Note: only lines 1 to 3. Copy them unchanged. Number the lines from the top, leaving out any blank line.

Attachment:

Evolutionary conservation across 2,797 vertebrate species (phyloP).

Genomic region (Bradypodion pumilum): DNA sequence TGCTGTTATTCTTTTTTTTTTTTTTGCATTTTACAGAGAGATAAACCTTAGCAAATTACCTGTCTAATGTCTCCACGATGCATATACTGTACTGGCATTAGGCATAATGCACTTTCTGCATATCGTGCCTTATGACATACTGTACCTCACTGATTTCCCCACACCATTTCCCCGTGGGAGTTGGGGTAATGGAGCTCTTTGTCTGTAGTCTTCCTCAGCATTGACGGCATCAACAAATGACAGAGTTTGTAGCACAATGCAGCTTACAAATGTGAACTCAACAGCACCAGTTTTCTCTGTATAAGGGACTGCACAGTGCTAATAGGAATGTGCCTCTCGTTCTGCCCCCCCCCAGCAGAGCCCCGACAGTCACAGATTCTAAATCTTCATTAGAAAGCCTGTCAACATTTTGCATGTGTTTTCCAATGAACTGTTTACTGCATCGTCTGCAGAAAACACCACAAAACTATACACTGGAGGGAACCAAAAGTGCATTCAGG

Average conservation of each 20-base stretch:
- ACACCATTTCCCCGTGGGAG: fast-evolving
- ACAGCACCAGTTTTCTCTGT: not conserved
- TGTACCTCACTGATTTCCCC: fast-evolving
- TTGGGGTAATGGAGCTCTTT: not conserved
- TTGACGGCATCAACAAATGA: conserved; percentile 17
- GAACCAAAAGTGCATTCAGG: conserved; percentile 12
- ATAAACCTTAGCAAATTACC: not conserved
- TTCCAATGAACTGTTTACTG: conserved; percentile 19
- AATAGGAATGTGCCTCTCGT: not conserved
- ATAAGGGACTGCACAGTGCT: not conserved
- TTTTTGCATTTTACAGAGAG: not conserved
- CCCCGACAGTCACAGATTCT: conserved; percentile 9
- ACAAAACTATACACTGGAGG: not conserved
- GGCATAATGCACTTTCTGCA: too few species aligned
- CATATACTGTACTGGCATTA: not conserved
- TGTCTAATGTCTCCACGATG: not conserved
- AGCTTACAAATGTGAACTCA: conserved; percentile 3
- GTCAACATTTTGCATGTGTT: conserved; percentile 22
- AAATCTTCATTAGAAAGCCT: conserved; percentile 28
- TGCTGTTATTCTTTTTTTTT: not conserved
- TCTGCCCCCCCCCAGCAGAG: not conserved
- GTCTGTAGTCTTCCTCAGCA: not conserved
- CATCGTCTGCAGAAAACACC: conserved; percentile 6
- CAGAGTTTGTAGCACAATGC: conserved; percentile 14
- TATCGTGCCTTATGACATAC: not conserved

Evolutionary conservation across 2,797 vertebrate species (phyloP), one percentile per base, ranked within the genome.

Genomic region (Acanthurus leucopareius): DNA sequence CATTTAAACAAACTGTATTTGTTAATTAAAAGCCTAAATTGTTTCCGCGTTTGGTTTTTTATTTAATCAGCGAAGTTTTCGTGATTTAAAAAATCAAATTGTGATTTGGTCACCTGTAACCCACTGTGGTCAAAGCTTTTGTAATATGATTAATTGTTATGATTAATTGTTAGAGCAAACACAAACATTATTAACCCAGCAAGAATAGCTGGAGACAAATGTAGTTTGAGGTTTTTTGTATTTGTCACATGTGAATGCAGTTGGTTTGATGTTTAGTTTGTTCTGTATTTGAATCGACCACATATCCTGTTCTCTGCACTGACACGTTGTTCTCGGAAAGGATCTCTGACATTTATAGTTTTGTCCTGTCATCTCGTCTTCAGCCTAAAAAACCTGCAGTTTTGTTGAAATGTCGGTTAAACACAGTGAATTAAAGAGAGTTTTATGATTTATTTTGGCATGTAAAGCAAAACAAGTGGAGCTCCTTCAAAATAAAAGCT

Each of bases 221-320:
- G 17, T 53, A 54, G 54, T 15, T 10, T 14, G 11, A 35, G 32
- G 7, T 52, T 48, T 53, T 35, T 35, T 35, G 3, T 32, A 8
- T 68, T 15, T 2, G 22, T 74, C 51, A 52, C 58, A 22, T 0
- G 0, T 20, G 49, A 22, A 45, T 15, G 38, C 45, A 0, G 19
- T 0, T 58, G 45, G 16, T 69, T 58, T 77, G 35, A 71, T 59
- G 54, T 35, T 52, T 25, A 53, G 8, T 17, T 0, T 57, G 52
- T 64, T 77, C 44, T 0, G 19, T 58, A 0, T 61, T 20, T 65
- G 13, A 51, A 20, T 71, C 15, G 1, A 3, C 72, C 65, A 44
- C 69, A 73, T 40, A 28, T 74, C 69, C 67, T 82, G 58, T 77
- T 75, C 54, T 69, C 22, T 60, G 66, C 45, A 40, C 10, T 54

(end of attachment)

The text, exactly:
Evolutionary conservation across 2,797 vertebrate species (phyloP).

Genomic region (Bradypodion pumilum): DNA sequence TGCTGTTATTCTTTTTTTTTTTTTTGCATTTTACAGAGAGATAAACCTTAGCAAATTACCTGTCTAATGTCTCCACGATGCATATACTGTACTGGCATTAGGCATAATGCACTTTCTGCATATCGTGCCTTATGACATACTGTACCTCACTGATTTCCCCACACCATTTCCCCGTGGGAGTTGGGGTAATGGAGCTCTTTGTCTGTAGTCTTCCTCAGCATTGACGGCATCAACAAATGACAGAGTTTGTAGCACAATGCAGCTTACAAATGTGAACTCAACAGCACCAGTTTTCTCTGTATAAGGGACTGCACAGTGCTAATAGGAATGTGCCTCTCGTTCTGCCCCCCCCCAGCAGAGCCCCGACAGTCACAGATTCTAAATCTTCATTAGAAAGCCTGTCAACATTTTGCATGTGTTTTCCAATGAACTGTTTACTGCATCGTCTGCAGAAAACACCACAAAACTATACACTGGAGGGAACCAAAAGTGCATTCAGG

Average conservation of each 20-base stretch: